The heroin and opioid epidemic has been overwhelming the state of Vermont for quite some time now. Vermont locals have had to wait for weeks or even months to get into treatment facilities in order to curb their addiction to heroin and/or prescription opioid painkillers. This has put a large number of people at ongoing and persistent risk for dying from overdoses. As of now, Vermont is a state where defendants are even being offered contracts from some prosecutors so that that they do not have to face criminal charges, but are instead forced into recovery. However, drug addiction treatment in state has not been as accessible as it may seem.
Suboxone is currently one of the most common prescription maintenance treatment that is given to people who are in rehabilitation programs in Vermont for opioid dependence. Peter Shumlin, the current governor of Vermont, recently gave a State of the State Speech that completely revolved around ridding Vermont of heroin. Numerous states in the Midwest and Northeast have been ravaged and have been experiencing a spike in lethal overdoses as a result of opiates, including heroin.
OxyContin, a synthetic opiate, and other similar prescription painkillers are rather costly and continue to be regulated. Consequently, U.S. citizens have been switching to taking heroin, whether to get high or for pain relief. There has been been a rise in the production of heroin in places like Afghanistan and certain areas in Central America. Thus, not only is the heroin available on the streets relatively cheap but also quite potent as well.
Not too long ago, an innovative program in Vermont tried to ensure that help would be available to addicts as quickly as possible. At a certain treatment clinic in Vermont, addicts were placed on a waitlist and to aid their recovery until actual treatment would be available to them, research began to prescribe them buprenorphine, which is an anti-addiction drug. Reportedly, the results of this program were quite promising.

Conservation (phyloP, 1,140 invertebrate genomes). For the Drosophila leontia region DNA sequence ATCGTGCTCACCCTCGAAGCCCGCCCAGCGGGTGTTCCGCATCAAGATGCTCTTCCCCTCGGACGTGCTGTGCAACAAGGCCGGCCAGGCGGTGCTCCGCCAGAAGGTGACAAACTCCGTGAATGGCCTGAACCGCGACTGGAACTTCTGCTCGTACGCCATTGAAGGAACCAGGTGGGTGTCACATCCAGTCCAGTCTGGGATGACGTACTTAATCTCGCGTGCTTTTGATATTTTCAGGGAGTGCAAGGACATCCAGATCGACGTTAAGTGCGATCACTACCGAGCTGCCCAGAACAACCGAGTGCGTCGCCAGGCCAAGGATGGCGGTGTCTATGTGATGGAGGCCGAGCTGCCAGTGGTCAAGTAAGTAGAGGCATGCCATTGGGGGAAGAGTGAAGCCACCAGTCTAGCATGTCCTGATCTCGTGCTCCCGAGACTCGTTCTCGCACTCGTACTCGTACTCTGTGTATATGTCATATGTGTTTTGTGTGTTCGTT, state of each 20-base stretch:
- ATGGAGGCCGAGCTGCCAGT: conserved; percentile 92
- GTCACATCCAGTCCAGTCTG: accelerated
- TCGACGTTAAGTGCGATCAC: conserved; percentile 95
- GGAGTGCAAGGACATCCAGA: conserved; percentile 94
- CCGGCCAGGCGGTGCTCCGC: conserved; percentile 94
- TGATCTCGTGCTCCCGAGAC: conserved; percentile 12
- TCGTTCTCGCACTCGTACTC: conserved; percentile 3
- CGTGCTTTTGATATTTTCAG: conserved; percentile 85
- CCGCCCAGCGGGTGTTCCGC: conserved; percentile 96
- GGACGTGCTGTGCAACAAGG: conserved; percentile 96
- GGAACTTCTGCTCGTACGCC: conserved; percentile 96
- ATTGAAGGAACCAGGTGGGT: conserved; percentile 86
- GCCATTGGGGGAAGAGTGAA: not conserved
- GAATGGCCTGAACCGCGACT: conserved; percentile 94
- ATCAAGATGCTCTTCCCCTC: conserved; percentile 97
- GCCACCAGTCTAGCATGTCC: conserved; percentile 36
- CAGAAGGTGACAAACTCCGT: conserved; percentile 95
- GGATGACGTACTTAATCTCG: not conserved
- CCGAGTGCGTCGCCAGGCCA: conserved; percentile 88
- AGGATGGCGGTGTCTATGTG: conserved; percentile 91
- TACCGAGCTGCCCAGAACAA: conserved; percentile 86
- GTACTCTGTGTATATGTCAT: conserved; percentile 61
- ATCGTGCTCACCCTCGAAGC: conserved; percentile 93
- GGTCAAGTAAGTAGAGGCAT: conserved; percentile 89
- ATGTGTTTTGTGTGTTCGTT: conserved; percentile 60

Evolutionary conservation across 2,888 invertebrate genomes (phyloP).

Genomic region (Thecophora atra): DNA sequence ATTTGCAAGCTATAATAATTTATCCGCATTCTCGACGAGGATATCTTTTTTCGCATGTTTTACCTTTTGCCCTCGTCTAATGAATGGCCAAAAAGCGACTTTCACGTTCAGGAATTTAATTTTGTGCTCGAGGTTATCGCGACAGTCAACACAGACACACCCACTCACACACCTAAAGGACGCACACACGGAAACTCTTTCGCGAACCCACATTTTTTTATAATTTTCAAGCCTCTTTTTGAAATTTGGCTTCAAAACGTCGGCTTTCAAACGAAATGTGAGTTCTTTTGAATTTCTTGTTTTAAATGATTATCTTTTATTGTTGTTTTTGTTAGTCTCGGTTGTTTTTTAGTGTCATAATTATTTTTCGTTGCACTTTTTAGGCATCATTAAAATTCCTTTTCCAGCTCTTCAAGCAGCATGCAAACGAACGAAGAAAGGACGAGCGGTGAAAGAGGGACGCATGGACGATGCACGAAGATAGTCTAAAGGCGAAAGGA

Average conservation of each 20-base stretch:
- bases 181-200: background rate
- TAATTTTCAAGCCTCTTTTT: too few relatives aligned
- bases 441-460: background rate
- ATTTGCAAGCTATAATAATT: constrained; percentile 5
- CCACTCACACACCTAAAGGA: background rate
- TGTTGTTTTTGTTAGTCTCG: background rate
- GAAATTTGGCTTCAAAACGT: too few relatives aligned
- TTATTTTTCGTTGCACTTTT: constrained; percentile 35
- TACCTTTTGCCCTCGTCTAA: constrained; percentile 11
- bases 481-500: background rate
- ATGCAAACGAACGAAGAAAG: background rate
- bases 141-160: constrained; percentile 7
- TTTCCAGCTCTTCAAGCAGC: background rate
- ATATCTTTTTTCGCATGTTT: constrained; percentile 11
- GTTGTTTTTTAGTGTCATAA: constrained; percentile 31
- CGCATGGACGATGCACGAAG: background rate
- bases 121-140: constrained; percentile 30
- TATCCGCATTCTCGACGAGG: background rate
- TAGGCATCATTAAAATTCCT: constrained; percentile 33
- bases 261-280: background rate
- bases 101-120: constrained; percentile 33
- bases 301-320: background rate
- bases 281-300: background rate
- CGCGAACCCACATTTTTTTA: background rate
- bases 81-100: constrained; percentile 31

With the help of buprenorphine, not only were these patients able to avoid taking drugs again, but barely experienced any withdrawal-related psychological symptoms like anxiety and depression. This proves that providing the right medication can help extinguish an addict’s criminal activity and drug use, ensuring that the psychological benefits from the treatment they are seeking will be even more effective.
To help Vermont escape America’s drug epidemic, a novel program has been pioneered by the top local law-enforcement agency of the state. Under this new program, anyone who commits a drug addiction-related petty crime will not be sent to prison, but will instead be steered into treatment and other services. Drug addicts who are arrested usually do not wish to be incarcerated and state of officials are able to use this as leverage to enroll them in the program. As long as the addicts arrested adhere to the contract, they are able to move on without any charges.
This program has its payoff. These people get to keep a clean record, do not have to go to jail, do probation or join a work crew. While the daily struggle of withdrawal remains, hopefully this payoff will prove enough to motivate them to avoid taking drugs like fentanyl and heroin ever again. This program could succeed in helping Vermont deal with the opioids that have been afflicting the state.